University of Copenhagen, South Campus, Building 22, Erik Holms Kanal 2, 2300 Copenhagen, Denmark
Technologies are ubiquitous in people’s lives, from the credit cards used in countless daily transactions to water infrastructures, domestic appliances and medical technologies that enable people to live with chronic diseases. Whether imbricated into practices of cleanliness, sustenance, health, nourishment, livelihood, sustainability, connecting or indeed enjoyment, technologies – understood as artefacts and devices created to enlarge people’s powers and capacities – can be both enduring and increasingly specialized or ‘smart’. Once available, new technologies can be rejected, accepted or retooled in different ways. And, as technologies become a routine part of daily life, they often generate particular forms of habituated practice and specific forms of sociality.
The “Appropriating Technologies” seminar will focus on routes of routinization in different technological fields – e.g. trading, energy, telecommunications, food, welfare, health and medicine, water, housing or transportation. A focus on routinization allows for explorations of the socio-historical conditions of the mass production, circulation and distribution of particular technologies often as part of larger assemblages, apparatuses or infrastructures; the habituated daily micro-practices that tend to coalesce around particular technologies; and the ways in which specific technologies come to be appropriated and retooled – often in unimagined or unintended ways – by persons going about their everyday affairs. The goal of our seminar is to locate localized interactions with and appropriations of technologies by persons and communities within broader structures, hegemonies, and inequalities of power, production, distribution and consumption across different scales, e.g. local market places, regional spheres of exchange, transnational regimes of value and (mistrust), and global chains of capital and production. Likewise, seminar participants will explore how particular technologies come to be developed and ‘rolled out’ through the market or as part of governmental programmes.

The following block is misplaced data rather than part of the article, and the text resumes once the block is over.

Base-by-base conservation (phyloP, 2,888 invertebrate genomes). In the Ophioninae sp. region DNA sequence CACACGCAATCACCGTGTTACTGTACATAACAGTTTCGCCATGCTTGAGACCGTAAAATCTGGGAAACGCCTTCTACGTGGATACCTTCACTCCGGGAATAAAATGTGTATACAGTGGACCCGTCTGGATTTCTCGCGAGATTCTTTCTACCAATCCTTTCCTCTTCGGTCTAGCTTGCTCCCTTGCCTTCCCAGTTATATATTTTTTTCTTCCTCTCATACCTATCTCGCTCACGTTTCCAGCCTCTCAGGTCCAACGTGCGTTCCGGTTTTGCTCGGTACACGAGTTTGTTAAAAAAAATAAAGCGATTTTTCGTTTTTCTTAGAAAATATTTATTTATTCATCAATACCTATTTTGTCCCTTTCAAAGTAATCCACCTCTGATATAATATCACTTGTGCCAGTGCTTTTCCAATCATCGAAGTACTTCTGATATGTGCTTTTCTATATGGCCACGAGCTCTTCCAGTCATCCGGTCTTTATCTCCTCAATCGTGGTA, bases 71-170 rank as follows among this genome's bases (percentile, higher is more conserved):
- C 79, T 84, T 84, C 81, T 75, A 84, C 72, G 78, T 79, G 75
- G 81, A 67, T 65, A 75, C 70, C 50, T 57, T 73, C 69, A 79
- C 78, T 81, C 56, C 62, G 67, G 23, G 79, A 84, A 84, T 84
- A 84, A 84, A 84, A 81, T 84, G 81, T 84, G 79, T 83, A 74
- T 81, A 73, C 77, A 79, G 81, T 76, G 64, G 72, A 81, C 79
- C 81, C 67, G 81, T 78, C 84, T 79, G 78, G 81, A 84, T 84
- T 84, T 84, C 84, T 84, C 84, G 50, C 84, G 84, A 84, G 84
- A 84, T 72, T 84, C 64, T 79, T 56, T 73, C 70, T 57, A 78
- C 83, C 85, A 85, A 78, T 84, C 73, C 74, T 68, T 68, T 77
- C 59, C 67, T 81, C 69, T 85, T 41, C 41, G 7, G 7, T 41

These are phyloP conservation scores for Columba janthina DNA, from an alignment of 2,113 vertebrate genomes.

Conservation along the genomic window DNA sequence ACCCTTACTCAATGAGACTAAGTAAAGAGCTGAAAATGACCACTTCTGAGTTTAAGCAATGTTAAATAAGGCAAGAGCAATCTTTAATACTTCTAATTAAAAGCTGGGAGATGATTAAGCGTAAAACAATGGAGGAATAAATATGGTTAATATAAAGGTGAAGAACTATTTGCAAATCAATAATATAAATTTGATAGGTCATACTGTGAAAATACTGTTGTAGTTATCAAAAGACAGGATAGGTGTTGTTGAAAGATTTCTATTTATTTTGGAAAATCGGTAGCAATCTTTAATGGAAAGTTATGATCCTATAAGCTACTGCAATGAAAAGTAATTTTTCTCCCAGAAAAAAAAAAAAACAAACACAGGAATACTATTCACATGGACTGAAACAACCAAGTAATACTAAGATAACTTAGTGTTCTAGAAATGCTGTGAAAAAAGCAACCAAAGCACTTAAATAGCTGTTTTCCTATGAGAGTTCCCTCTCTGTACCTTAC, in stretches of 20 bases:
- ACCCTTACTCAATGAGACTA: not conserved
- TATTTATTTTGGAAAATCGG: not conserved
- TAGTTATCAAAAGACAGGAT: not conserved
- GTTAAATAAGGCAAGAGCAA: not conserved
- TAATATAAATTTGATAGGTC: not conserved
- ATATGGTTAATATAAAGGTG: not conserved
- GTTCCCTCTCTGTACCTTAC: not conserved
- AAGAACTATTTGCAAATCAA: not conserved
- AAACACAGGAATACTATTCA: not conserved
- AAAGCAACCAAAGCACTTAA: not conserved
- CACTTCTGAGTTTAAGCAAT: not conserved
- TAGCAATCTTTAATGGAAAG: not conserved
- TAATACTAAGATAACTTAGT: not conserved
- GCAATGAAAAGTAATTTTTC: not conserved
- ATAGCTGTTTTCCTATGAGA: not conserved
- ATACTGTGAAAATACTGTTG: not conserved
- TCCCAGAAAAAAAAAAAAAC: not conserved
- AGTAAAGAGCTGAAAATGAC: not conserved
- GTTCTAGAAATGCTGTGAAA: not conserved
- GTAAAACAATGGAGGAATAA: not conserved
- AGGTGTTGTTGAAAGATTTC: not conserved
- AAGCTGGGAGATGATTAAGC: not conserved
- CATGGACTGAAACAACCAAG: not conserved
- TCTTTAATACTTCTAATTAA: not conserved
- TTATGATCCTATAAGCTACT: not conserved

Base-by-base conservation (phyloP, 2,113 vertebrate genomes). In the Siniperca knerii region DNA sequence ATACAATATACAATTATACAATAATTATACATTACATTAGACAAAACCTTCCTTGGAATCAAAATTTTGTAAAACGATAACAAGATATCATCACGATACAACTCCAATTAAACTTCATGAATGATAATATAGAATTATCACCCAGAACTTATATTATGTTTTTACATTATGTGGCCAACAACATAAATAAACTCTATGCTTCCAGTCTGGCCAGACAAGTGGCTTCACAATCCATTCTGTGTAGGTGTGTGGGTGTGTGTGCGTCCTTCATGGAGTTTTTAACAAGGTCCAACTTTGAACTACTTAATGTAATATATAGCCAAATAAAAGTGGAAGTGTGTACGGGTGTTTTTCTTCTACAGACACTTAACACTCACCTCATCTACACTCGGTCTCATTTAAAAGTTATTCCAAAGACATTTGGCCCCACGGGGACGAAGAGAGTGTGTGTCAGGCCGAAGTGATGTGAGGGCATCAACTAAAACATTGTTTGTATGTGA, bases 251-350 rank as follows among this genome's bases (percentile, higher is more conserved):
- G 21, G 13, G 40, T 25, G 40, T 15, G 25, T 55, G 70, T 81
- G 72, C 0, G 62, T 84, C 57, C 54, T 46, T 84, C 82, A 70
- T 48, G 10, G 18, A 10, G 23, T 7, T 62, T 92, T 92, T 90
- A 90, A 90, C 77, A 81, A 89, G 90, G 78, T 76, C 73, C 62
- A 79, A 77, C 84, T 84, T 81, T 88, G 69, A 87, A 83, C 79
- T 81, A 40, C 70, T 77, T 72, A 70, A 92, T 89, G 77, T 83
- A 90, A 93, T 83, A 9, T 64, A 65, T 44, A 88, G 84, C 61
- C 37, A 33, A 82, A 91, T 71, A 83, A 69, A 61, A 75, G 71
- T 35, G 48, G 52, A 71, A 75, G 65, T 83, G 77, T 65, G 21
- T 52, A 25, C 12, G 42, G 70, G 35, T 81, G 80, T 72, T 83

How can anthropological approaches contribute to the study of how specific technologies are developed, adapted, routinized or appropriated?
Organized by the Technology and Political Economy (TAPE) researcher group at the Department of Anthropology, University of Copenhagen, the “Appropriating technologies” seminar is a part of The Research Network for the Anthropology of Technology (http://www.antech.aau.dk/) seminar series. The seminar will take place over two days in September 2018 with keynote lectures as well as paper presentations. Participants will include anthropologists working in the private sector, governmental agencies as well as within the academy.